“The high complete response rate for newly diagnosed patients, especially high-risk patients such as those with TP53 mutations, is especially encouraging,” Daver said. “Adding magrolimab to the existing venetoclax and azacitidine combination will be evaluated in a randomized multinational Phase III study in older/unfit patients with newly diagnosed AML.”
The study was funded by Gilead and Genentech. Daver has received research support and served in a consulting or advisory role for Genentech. A complete list of collaborating authors and their disclosures can be found within the abstract here.
Retrospective analysis of frontline treatment approach with treated secondary AML (Abstract 794)
Another challenging subtype of AML is treated secondary AML (ts-AML), which is AML that develops after a patient is treated for a precursor hematological disorder, such as myelodysplastic syndrome (MDS). Ts-AML has a poor prognosis, as it does not tend to respond to treatment and has a high risk of early disease relapse. While there is an approved treatment, it does not improve outcomes for patients who were previously treated with hypomethylating agents (HMAs). The retrospective analysis of 562 patients with ts-AML and prior HMA exposure explored response rates by treatment type (intensive chemotherapy [IC], low-intensity chemotherapy [LIC] or HMA + venetoclax). The analysis, presented by Sangeetha Venugopal, M.D., fellow in Leukemia, determined that the combination therapy of HMA and venetoclax produced higher response rates and longer survival than intensive or low-intensity chemotherapy. While intensive and low-intensity chemotherapy produced similar complete response rates (24% and 26% for IC and LIC, respectively) and overall survival (1-year OS: 14% and 22% for IC and LIC, respectively), just the addition of venetoclax produced a higher complete response rate (39%) and overall survival (1-year OS: 35%). These results suggest that combination therapy with HMA and venetoclax may be the best option for treating ts-AML patients who had previous HMA exposure.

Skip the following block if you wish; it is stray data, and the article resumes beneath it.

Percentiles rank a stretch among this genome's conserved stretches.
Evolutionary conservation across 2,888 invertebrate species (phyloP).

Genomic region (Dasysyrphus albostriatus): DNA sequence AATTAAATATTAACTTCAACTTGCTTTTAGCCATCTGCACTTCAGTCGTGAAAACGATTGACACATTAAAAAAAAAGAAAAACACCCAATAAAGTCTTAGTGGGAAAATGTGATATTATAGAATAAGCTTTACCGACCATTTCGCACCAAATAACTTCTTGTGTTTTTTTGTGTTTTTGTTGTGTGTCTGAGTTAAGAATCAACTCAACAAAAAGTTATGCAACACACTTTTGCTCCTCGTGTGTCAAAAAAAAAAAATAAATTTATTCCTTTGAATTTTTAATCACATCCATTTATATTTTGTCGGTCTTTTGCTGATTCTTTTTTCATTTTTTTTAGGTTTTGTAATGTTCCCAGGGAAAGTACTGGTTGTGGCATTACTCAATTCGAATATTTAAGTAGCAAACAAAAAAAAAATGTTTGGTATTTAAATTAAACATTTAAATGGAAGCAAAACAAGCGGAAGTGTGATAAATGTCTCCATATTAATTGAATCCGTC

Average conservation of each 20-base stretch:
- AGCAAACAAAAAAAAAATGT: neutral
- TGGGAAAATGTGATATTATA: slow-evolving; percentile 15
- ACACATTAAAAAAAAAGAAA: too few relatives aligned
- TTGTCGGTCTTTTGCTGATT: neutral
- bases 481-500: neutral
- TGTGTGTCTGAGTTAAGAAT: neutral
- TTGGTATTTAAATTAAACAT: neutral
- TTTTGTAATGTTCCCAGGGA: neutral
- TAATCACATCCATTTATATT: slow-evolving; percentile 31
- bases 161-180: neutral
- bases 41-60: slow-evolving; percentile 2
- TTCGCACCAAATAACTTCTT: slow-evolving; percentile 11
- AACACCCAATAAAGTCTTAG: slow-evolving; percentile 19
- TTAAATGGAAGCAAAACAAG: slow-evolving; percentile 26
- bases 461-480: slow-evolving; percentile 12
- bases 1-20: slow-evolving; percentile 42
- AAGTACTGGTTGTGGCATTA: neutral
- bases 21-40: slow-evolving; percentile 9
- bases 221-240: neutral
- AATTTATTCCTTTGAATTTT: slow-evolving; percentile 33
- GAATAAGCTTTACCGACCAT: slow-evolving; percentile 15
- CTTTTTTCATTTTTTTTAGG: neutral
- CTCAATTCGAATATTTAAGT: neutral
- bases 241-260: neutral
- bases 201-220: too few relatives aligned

“The response rates associated with HMA and venetoclax therapy imply that this combination therapy may be preferable to the typical chemotherapy-based approaches in treated secondary AML,” Venugopal said. “However, the prognosis for treated secondary AML is poor, and effective treatment options for this high-risk patient subset is an urgent unmet need.”
A complete list of collaborating authors can be found within the abstract here.
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About MD Anderson The University of Texas MD Anderson Cancer Center in Houston ranks as one of the world's most respected centers focused on cancer patient care, research, education and prevention. The institution’s sole mission is to end cancer for patients and their families around the world. MD Anderson is one of only 51 comprehensive cancer centers designated by the National Cancer Institute (NCI). MD Anderson is No. 1 for cancer in U.S. News & World Report’s “Best Hospitals” rankings and has been named one of the nation’s top two hospitals for cancer since the rankings started in 1990. MD Anderson receives a cancer center support grant from the NCI of the National Institutes of Health (P30 CA016672).